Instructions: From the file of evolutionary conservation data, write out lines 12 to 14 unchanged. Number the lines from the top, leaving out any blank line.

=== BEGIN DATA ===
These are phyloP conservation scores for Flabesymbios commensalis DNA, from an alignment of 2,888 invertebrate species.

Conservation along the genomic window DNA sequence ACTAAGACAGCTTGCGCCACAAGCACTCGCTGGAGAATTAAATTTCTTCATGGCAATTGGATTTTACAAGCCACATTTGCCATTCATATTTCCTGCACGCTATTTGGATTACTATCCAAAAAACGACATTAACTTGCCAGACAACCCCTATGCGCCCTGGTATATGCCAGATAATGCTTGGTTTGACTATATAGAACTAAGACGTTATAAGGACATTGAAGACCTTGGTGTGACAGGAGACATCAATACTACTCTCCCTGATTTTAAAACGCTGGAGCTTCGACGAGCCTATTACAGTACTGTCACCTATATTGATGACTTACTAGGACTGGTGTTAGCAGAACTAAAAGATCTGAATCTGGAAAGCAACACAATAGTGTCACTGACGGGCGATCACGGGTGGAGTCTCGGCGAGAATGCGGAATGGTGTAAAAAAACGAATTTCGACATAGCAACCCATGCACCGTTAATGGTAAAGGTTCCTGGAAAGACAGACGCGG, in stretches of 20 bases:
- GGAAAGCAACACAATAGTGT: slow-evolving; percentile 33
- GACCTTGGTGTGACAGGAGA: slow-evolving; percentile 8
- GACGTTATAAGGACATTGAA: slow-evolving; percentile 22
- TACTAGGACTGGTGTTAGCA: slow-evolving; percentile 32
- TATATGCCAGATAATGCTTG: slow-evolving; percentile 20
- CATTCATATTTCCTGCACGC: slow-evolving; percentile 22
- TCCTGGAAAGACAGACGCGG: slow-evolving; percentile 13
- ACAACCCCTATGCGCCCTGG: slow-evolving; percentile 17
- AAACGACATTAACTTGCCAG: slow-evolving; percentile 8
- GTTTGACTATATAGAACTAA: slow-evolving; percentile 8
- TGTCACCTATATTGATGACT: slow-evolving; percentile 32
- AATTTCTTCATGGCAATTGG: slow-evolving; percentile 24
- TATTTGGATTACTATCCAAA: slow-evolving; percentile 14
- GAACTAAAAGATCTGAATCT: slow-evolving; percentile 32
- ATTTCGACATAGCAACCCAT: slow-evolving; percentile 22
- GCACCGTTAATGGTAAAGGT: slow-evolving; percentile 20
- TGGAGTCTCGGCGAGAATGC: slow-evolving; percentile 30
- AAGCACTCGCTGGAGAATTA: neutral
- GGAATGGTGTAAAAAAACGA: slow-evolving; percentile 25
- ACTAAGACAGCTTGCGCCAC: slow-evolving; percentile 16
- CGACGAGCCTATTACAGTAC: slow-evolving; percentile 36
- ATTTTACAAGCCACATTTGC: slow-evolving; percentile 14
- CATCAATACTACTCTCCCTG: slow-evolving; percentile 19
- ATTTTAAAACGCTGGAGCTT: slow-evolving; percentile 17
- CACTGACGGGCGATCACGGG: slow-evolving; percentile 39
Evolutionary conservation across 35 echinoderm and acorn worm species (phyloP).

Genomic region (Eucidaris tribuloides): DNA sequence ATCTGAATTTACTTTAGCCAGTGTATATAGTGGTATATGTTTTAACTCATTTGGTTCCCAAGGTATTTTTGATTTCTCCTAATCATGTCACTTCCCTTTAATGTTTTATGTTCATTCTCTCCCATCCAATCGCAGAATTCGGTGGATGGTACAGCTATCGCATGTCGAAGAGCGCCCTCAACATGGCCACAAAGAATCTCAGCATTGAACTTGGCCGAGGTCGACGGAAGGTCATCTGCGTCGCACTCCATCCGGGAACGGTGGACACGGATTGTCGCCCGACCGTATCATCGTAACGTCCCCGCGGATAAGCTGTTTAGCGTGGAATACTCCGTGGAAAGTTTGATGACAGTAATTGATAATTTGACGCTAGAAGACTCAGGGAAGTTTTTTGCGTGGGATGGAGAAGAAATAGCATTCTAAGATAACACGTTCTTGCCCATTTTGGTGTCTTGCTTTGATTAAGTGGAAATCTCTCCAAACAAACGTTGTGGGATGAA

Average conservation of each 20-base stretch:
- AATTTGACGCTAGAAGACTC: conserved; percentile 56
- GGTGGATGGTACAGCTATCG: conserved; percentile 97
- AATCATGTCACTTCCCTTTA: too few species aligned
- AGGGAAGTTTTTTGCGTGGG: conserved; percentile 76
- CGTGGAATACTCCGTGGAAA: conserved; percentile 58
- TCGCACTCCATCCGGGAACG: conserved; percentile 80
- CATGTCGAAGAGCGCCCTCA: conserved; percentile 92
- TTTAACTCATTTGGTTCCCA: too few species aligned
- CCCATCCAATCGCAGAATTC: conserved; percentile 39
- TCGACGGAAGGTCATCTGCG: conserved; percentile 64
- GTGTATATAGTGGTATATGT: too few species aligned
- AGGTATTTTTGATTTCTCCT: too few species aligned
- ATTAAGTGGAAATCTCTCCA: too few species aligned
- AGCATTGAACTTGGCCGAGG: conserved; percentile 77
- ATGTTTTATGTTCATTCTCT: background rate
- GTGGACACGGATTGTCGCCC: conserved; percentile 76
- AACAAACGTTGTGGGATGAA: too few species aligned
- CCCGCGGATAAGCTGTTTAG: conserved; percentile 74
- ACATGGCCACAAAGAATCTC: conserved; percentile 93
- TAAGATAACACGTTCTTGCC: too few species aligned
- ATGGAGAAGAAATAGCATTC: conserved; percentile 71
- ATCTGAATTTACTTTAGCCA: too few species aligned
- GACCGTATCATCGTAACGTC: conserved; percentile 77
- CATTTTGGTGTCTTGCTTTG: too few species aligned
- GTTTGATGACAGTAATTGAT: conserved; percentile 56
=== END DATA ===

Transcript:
- GTTTGACTATATAGAACTAA: slow-evolving; percentile 8
- TGTCACCTATATTGATGACT: slow-evolving; percentile 32
- AATTTCTTCATGGCAATTGG: slow-evolving; percentile 24